"Yeah, yeah, yeah!" exclaimed Linda Tase, a Colebrook resident, as she jumped up and down and clapped her hands. "I was so worried that you weren't going to be here!"

In a telephone interview from the Paris suburb where she is staying with her mother, Daeron said she was stunned by the outpouring of support for the bakery.

Asked what she would have done if the visa had not come through, Daeron said: "I have my visa. It's OK."

Daeron said she hoped to return to Colebrook, to the apartment she and Ounis share above the bakery, sometime this weekend or early next week to once again make chocolate madeleines.

The trip is a long one, literally and metaphorically. Colebrook's downtown is a clutch of stores running the length of several blocks on Route 3. Money has been tight for most residents since the shuttering of paper mills upended the logging industry.

Tourism has helped fill in the holes, with snowmobilers and hunters now a major revenue source for the town of 2,400 residents. A big event is the annual Moose Festival in August. Dining out usually means diner fare. At Howard's Restaurant yesterday, the specials included chop suey with garlic bread and sloppy joes with french fries, either one for $5.95.

When Daeron and Ounis, who met when they worked together at a hospital and later trained together to become pastry chefs in Paris, arrived in 2001 during a vacation tour of New England, they were enamored with the town's friendliness, its smallness, its clean air. Both spoke only French and were comforted by the town's proximity to French-speaking Canada. They bought a former bank building on the main drag and spent a year restoring it with the hope of turning it into a bakery.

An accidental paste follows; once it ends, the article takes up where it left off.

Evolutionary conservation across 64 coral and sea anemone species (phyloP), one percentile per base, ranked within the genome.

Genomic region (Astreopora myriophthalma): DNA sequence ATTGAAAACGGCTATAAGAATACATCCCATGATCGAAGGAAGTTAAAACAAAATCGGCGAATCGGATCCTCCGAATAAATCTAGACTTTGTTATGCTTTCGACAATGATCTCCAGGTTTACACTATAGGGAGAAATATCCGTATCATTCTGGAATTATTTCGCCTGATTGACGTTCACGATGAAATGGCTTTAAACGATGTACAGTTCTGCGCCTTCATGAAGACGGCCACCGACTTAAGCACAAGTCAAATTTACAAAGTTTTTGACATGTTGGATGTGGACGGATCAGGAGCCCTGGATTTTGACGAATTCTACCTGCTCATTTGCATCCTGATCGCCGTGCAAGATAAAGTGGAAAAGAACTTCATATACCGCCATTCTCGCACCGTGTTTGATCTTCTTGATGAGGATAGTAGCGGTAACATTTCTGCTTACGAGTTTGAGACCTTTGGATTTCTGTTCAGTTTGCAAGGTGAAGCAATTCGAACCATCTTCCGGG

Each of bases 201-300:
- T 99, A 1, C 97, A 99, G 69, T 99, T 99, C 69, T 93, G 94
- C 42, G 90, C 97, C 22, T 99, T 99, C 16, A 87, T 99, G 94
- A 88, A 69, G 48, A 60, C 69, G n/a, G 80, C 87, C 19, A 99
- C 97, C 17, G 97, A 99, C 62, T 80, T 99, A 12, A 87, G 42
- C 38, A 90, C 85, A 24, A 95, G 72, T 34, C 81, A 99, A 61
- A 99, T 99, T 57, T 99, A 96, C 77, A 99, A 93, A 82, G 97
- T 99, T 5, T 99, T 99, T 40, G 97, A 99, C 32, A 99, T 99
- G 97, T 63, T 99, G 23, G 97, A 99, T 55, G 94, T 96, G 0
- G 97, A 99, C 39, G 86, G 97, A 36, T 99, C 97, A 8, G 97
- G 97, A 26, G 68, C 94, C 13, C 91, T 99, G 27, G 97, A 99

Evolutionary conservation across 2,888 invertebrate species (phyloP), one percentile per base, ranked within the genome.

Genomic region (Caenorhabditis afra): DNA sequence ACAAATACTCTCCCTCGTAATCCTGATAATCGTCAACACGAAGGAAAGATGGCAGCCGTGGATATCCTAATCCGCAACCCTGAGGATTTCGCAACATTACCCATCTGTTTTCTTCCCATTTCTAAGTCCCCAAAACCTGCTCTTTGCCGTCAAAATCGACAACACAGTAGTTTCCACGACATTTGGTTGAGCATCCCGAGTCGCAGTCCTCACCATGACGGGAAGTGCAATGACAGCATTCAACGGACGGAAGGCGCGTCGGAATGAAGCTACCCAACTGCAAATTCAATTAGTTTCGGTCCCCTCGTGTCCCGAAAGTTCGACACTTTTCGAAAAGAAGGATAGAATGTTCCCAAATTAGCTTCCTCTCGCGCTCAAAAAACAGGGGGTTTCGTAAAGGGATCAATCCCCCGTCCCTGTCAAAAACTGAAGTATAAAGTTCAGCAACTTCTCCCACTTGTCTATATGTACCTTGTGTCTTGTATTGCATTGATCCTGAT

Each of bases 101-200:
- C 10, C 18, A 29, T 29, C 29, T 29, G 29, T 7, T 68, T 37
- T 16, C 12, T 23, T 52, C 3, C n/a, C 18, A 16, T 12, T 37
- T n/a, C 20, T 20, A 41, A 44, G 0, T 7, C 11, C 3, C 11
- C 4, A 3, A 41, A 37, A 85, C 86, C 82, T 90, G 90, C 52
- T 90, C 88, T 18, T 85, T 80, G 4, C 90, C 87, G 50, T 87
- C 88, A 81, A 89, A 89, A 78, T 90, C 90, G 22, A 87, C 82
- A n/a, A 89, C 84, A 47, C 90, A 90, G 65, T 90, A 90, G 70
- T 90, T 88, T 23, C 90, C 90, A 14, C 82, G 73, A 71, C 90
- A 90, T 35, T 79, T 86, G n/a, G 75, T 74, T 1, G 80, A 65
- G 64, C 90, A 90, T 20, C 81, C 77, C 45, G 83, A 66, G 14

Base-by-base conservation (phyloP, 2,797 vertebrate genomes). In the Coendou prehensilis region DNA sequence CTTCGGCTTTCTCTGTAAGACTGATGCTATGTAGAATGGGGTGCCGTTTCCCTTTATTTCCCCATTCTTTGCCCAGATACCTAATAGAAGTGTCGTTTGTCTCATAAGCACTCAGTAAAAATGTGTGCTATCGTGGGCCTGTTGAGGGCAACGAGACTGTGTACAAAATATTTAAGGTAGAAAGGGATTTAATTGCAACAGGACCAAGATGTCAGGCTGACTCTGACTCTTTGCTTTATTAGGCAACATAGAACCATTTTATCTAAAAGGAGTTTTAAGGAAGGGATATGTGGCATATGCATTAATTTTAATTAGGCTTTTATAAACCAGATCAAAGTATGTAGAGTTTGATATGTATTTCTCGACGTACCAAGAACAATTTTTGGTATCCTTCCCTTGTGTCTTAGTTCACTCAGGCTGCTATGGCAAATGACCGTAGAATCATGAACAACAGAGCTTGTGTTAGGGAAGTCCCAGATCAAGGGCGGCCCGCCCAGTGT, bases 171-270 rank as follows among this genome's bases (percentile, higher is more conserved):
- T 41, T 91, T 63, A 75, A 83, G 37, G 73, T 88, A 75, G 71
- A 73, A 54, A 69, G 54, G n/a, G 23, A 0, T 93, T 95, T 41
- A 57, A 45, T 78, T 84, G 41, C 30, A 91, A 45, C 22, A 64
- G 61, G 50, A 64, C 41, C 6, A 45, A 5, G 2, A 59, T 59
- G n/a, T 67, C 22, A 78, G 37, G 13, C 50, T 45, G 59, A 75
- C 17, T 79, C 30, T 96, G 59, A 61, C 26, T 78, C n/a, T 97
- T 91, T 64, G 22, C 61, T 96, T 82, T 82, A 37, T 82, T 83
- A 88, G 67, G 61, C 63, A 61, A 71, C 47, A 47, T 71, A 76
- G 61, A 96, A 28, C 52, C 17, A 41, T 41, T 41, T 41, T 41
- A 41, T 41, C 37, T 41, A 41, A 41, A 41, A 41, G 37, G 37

Ounis had a green card from a previous stay in the United States; Daeron obtained an E2 investor visa, which allows an individual to enter and work in the United States to run a business in which he or she has invested. Her first visa ran for three years and was renewed for five years, she said. When she returned to Paris last month to renew it again, she said she was told that the bakery did not generate enough income and that her visa would be denied.

She and Ounis reported the embassy decision to New Hampshire state officials, who helped spread word of the denial. Soon residents were writing letters, and US senators, including Jeanne Shaheen and Judd Gregg of New Hampshire and Patrick Leahy, of Vermont, were lobbying on their behalf.

On Tuesday, Daeron reported to the embassy in Paris once again. This time, she was told that her visa would be renewed. The official, Ounis said, told Daeron that Colebrook reminded him of his small village in Wisconsin.

Donna Caron, the town manager in Colebrook, said the reversal was an important emotional boost for her town.

"We have no control over Ethan Allen," she said, referring to layoffs at the furniture maker. "But this was something we could do something about."

She added, "People didn't realize how much they were going to enjoy the bakery. We are a small rural community, and probably 80 percent of the people hadn't a clue as to what a French bakery would be like. But we love it and we want to keep it."